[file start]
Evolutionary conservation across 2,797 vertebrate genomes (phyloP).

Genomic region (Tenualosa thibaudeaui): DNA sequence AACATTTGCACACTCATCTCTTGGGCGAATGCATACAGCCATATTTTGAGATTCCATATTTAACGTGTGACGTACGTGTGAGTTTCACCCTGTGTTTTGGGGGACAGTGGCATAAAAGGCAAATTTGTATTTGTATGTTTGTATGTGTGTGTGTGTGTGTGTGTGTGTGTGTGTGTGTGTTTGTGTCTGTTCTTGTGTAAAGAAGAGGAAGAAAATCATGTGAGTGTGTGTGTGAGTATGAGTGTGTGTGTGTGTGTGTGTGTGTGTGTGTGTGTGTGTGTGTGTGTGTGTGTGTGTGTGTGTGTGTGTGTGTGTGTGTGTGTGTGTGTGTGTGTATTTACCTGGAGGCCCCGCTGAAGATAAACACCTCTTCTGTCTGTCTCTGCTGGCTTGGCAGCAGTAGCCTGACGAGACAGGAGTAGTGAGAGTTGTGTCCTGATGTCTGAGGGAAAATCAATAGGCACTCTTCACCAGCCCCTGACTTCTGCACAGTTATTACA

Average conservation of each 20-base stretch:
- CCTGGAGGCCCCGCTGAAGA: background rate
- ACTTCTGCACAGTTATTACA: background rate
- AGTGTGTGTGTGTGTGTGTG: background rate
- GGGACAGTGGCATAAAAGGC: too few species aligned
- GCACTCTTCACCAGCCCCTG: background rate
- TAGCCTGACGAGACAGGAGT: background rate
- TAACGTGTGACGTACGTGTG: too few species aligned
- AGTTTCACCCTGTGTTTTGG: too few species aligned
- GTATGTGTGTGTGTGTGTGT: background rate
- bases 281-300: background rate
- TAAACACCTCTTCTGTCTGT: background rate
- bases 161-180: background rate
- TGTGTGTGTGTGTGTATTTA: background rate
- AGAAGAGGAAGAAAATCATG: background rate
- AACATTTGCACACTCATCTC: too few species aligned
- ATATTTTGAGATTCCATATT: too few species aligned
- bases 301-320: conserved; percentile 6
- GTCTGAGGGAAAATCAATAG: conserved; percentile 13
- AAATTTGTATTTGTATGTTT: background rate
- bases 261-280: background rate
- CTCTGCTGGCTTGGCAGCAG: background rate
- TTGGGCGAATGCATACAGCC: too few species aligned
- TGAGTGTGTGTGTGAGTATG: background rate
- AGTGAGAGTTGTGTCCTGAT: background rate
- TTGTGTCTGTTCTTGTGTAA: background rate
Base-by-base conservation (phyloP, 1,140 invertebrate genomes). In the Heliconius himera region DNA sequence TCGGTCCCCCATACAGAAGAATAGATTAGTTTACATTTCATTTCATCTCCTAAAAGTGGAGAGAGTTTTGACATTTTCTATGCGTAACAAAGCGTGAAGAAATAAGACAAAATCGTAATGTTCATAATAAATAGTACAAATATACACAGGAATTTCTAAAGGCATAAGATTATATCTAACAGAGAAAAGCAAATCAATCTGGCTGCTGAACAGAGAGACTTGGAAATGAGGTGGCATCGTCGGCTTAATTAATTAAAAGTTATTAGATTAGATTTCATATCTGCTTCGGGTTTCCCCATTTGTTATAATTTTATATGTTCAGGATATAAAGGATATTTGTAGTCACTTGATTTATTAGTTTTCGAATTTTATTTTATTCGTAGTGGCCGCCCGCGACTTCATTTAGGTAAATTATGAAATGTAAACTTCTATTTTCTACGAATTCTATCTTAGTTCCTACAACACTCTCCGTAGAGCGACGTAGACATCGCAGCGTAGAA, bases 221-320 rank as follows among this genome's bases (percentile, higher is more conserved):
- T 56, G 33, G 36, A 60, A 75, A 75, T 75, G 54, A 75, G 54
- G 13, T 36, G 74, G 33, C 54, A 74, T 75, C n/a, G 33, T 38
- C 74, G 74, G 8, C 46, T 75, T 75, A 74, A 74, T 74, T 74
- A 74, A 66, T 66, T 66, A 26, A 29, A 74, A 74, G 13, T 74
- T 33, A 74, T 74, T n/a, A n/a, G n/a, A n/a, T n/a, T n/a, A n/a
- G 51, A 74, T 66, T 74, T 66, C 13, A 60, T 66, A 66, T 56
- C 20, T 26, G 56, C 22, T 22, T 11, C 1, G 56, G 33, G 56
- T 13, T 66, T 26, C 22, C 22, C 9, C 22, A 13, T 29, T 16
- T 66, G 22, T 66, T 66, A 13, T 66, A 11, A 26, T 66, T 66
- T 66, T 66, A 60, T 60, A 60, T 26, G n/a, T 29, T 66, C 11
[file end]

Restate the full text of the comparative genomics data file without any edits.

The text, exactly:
Evolutionary conservation across 2,797 vertebrate genomes (phyloP).

Genomic region (Tenualosa thibaudeaui): DNA sequence AACATTTGCACACTCATCTCTTGGGCGAATGCATACAGCCATATTTTGAGATTCCATATTTAACGTGTGACGTACGTGTGAGTTTCACCCTGTGTTTTGGGGGACAGTGGCATAAAAGGCAAATTTGTATTTGTATGTTTGTATGTGTGTGTGTGTGTGTGTGTGTGTGTGTGTGTGTGTTTGTGTCTGTTCTTGTGTAAAGAAGAGGAAGAAAATCATGTGAGTGTGTGTGTGAGTATGAGTGTGTGTGTGTGTGTGTGTGTGTGTGTGTGTGTGTGTGTGTGTGTGTGTGTGTGTGTGTGTGTGTGTGTGTGTGTGTGTGTGTGTGTGTGTGTATTTACCTGGAGGCCCCGCTGAAGATAAACACCTCTTCTGTCTGTCTCTGCTGGCTTGGCAGCAGTAGCCTGACGAGACAGGAGTAGTGAGAGTTGTGTCCTGATGTCTGAGGGAAAATCAATAGGCACTCTTCACCAGCCCCTGACTTCTGCACAGTTATTACA

Average conservation of each 20-base stretch:
- CCTGGAGGCCCCGCTGAAGA: background rate
- ACTTCTGCACAGTTATTACA: background rate
- AGTGTGTGTGTGTGTGTGTG: background rate
- GGGACAGTGGCATAAAAGGC: too few species aligned
- GCACTCTTCACCAGCCCCTG: background rate
- TAGCCTGACGAGACAGGAGT: background rate
- TAACGTGTGACGTACGTGTG: too few species aligned
- AGTTTCACCCTGTGTTTTGG: too few species aligned
- GTATGTGTGTGTGTGTGTGT: background rate
- bases 281-300: background rate
- TAAACACCTCTTCTGTCTGT: background rate
- bases 161-180: background rate
- TGTGTGTGTGTGTGTATTTA: background rate
- AGAAGAGGAAGAAAATCATG: background rate
- AACATTTGCACACTCATCTC: too few species aligned
- ATATTTTGAGATTCCATATT: too few species aligned
- bases 301-320: conserved; percentile 6
- GTCTGAGGGAAAATCAATAG: conserved; percentile 13
- AAATTTGTATTTGTATGTTT: background rate
- bases 261-280: background rate
- CTCTGCTGGCTTGGCAGCAG: background rate
- TTGGGCGAATGCATACAGCC: too few species aligned
- TGAGTGTGTGTGTGAGTATG: background rate
- AGTGAGAGTTGTGTCCTGAT: background rate
- TTGTGTCTGTTCTTGTGTAA: background rate
Base-by-base conservation (phyloP, 1,140 invertebrate genomes). In the Heliconius himera region DNA sequence TCGGTCCCCCATACAGAAGAATAGATTAGTTTACATTTCATTTCATCTCCTAAAAGTGGAGAGAGTTTTGACATTTTCTATGCGTAACAAAGCGTGAAGAAATAAGACAAAATCGTAATGTTCATAATAAATAGTACAAATATACACAGGAATTTCTAAAGGCATAAGATTATATCTAACAGAGAAAAGCAAATCAATCTGGCTGCTGAACAGAGAGACTTGGAAATGAGGTGGCATCGTCGGCTTAATTAATTAAAAGTTATTAGATTAGATTTCATATCTGCTTCGGGTTTCCCCATTTGTTATAATTTTATATGTTCAGGATATAAAGGATATTTGTAGTCACTTGATTTATTAGTTTTCGAATTTTATTTTATTCGTAGTGGCCGCCCGCGACTTCATTTAGGTAAATTATGAAATGTAAACTTCTATTTTCTACGAATTCTATCTTAGTTCCTACAACACTCTCCGTAGAGCGACGTAGACATCGCAGCGTAGAA, bases 221-320 rank as follows among this genome's bases (percentile, higher is more conserved):
- T 56, G 33, G 36, A 60, A 75, A 75, T 75, G 54, A 75, G 54
- G 13, T 36, G 74, G 33, C 54, A 74, T 75, C n/a, G 33, T 38
- C 74, G 74, G 8, C 46, T 75, T 75, A 74, A 74, T 74, T 74
- A 74, A 66, T 66, T 66, A 26, A 29, A 74, A 74, G 13, T 74
- T 33, A 74, T 74, T n/a, A n/a, G n/a, A n/a, T n/a, T n/a, A n/a
- G 51, A 74, T 66, T 74, T 66, C 13, A 60, T 66, A 66, T 56
- C 20, T 26, G 56, C 22, T 22, T 11, C 1, G 56, G 33, G 56
- T 13, T 66, T 26, C 22, C 22, C 9, C 22, A 13, T 29, T 16
- T 66, G 22, T 66, T 66, A 13, T 66, A 11, A 26, T 66, T 66
- T 66, T 66, A 60, T 60, A 60, T 26, G n/a, T 29, T 66, C 11